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Tenancy at Will or Periodic Tenancy? Looking at the terms of tenancies implied by conduct.

  • United Kingdom
  • Real estate litigation - LawBite

29-09-2022

Valley View v NHS Property Services Ltd [2022] EWHC 1393

This case was one of 5 test cases that considered the nature of the interests under which the GP practices were occupying their surgeries. In this case there was no written lease.  

The court was required to decide whether the claimant GP practices occupied under the terms of a Tenancy at Will or a Landlord and Tenant Act 1954 (‘LTA 54) protected tenancy implied from conduct.

In this case, the claimants had occupied their surgery since 2007.  Over the years there had been periods where there had been very little by way of negotiation, some periods where negotiations for a formal grant had been carried out and some where they had ceased to negotiate all together.

Applying the principles set out in Javad v Aqil [1991] 1 WLR 1007 the Judge held that the claimants were tenants at will; it did not matter that hardly any negotiation had taken place nor that there had been a lengthy pause. The Judge found that the parties’ intentions had remained throughout that the claimant practice should in due course take a sub-lease or an assignment of NHS Property Services’ own lease.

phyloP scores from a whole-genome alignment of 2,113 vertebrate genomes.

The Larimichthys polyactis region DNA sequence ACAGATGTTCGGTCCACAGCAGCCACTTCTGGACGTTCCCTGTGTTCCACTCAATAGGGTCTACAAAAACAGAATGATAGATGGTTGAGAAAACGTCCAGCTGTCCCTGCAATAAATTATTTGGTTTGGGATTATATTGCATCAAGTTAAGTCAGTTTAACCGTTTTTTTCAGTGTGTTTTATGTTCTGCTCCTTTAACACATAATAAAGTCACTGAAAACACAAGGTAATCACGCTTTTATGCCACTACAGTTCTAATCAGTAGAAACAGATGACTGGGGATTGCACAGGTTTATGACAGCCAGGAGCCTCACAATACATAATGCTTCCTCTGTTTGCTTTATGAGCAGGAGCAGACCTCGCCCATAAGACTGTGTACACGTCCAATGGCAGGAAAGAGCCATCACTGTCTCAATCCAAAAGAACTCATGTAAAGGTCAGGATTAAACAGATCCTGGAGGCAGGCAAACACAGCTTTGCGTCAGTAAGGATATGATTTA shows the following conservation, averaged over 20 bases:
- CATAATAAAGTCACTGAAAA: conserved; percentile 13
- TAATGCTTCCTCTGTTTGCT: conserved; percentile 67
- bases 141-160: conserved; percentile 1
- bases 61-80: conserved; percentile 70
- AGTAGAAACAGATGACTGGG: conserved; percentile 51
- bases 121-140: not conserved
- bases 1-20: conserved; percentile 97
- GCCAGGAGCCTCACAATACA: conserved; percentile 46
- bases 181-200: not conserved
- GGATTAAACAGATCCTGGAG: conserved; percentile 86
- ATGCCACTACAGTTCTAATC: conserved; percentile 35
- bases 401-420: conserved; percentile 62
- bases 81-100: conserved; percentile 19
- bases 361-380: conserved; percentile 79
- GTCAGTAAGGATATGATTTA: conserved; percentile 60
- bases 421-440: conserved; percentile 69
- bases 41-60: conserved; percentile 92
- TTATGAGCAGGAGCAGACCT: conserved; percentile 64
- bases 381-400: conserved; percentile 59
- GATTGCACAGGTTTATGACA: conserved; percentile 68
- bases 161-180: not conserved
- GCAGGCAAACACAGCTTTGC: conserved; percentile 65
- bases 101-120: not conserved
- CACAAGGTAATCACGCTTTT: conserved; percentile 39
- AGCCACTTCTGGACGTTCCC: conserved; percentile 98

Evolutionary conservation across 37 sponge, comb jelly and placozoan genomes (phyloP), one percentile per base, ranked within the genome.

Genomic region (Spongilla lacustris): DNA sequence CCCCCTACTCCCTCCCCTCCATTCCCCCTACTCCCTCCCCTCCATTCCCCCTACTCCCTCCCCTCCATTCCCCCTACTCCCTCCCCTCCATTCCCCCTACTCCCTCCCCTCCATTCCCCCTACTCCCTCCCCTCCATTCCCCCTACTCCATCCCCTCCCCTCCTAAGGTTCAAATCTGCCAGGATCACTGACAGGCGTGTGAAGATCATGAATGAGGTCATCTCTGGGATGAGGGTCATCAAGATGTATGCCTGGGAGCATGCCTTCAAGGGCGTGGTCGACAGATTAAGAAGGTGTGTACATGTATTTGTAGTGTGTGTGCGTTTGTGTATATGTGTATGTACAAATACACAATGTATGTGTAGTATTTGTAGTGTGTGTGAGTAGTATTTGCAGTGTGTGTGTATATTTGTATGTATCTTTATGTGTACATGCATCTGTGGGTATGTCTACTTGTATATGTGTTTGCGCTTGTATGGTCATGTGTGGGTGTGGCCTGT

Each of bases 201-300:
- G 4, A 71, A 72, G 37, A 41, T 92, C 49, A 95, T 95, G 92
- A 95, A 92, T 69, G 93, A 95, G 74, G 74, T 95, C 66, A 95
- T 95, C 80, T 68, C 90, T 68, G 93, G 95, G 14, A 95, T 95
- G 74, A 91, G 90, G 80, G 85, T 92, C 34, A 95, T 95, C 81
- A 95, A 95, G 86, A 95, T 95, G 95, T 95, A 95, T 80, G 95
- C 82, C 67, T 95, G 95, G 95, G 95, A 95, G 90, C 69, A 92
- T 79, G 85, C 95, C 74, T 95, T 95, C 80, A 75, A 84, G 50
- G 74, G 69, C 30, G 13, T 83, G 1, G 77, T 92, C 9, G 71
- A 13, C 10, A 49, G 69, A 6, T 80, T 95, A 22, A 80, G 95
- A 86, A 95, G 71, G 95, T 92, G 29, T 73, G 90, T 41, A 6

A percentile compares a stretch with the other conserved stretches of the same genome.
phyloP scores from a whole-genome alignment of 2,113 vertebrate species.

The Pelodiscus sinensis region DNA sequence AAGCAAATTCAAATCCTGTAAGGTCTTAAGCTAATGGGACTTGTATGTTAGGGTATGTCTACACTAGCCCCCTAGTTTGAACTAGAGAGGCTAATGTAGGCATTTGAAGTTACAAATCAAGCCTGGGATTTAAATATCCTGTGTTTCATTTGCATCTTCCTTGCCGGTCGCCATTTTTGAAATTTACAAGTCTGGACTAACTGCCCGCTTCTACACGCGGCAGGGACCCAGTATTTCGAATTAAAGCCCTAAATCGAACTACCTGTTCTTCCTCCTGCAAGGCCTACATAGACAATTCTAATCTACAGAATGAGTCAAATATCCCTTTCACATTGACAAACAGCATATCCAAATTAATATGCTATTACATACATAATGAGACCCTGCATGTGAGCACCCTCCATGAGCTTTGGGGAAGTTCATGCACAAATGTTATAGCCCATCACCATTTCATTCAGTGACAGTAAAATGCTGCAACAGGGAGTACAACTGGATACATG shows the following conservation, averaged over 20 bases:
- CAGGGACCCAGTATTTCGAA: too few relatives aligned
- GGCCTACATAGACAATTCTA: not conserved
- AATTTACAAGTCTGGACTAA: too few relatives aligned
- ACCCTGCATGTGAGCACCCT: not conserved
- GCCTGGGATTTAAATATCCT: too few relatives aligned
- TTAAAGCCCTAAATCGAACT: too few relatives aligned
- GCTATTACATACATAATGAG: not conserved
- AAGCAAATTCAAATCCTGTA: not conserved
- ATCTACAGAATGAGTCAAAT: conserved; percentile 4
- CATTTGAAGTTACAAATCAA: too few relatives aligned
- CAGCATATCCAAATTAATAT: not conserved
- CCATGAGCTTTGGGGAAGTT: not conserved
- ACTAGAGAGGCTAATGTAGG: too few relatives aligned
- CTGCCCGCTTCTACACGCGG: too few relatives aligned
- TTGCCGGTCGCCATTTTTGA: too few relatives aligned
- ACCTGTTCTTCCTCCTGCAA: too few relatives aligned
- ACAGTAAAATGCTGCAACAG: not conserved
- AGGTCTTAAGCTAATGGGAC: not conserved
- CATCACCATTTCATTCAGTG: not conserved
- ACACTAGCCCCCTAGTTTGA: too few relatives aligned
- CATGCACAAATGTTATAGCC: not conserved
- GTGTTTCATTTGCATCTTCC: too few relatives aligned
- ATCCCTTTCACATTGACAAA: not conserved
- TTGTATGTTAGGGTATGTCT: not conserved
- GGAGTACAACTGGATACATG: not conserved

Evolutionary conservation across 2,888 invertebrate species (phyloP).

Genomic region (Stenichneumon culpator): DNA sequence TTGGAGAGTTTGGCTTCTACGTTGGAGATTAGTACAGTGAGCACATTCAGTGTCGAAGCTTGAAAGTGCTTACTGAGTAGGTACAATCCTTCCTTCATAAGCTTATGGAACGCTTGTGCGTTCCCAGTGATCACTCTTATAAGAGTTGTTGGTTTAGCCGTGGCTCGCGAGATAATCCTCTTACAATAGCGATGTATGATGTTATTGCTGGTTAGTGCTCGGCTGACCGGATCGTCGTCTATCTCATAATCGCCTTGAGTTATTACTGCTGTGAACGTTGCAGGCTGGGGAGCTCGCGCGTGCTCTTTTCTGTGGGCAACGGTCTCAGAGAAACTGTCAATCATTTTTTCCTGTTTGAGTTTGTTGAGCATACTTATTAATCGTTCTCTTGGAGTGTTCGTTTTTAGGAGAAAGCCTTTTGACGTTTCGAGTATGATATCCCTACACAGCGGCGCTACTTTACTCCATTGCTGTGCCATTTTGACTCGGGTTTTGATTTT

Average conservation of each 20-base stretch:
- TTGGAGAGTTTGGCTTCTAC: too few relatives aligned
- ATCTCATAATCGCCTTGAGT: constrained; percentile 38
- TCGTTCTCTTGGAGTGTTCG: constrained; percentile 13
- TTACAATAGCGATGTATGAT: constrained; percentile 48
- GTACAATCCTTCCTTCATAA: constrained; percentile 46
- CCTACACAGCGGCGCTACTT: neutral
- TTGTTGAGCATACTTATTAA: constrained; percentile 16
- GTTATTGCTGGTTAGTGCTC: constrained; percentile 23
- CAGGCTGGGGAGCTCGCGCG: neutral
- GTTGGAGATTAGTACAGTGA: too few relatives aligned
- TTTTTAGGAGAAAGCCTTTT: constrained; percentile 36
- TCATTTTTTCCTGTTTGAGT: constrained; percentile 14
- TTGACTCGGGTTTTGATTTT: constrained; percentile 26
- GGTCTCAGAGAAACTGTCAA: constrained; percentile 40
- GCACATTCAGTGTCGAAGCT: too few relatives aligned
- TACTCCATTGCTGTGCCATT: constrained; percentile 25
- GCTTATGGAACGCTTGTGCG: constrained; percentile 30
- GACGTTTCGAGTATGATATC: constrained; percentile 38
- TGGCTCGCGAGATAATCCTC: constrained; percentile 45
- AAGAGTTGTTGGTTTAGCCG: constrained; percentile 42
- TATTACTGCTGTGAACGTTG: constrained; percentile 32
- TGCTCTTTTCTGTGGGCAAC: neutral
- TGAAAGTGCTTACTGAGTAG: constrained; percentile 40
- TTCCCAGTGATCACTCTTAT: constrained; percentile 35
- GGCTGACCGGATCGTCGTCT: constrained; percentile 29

The principle that a pause in negotiations does not necessarily result in the creation of a tenancy implied from conduct is not new, but this case represents a particularly striking example of the application of that principle: the claimants, who had been in occupation for 14 years and had ceased negotiating a formal grant for years at time, were still properly to be regarded as mere tenants at will.

  • A pause in negotiations does not necessarily result in the creation of a tenancy implied from conduct. The claimants had been in occupation for 14 years and had ceased negotiating a formal grant for years at a time and were still properly regarded as mere tenants at will.
  • In the absence of a written agreement, the parties’ intentions will confirm the basis of their occupation.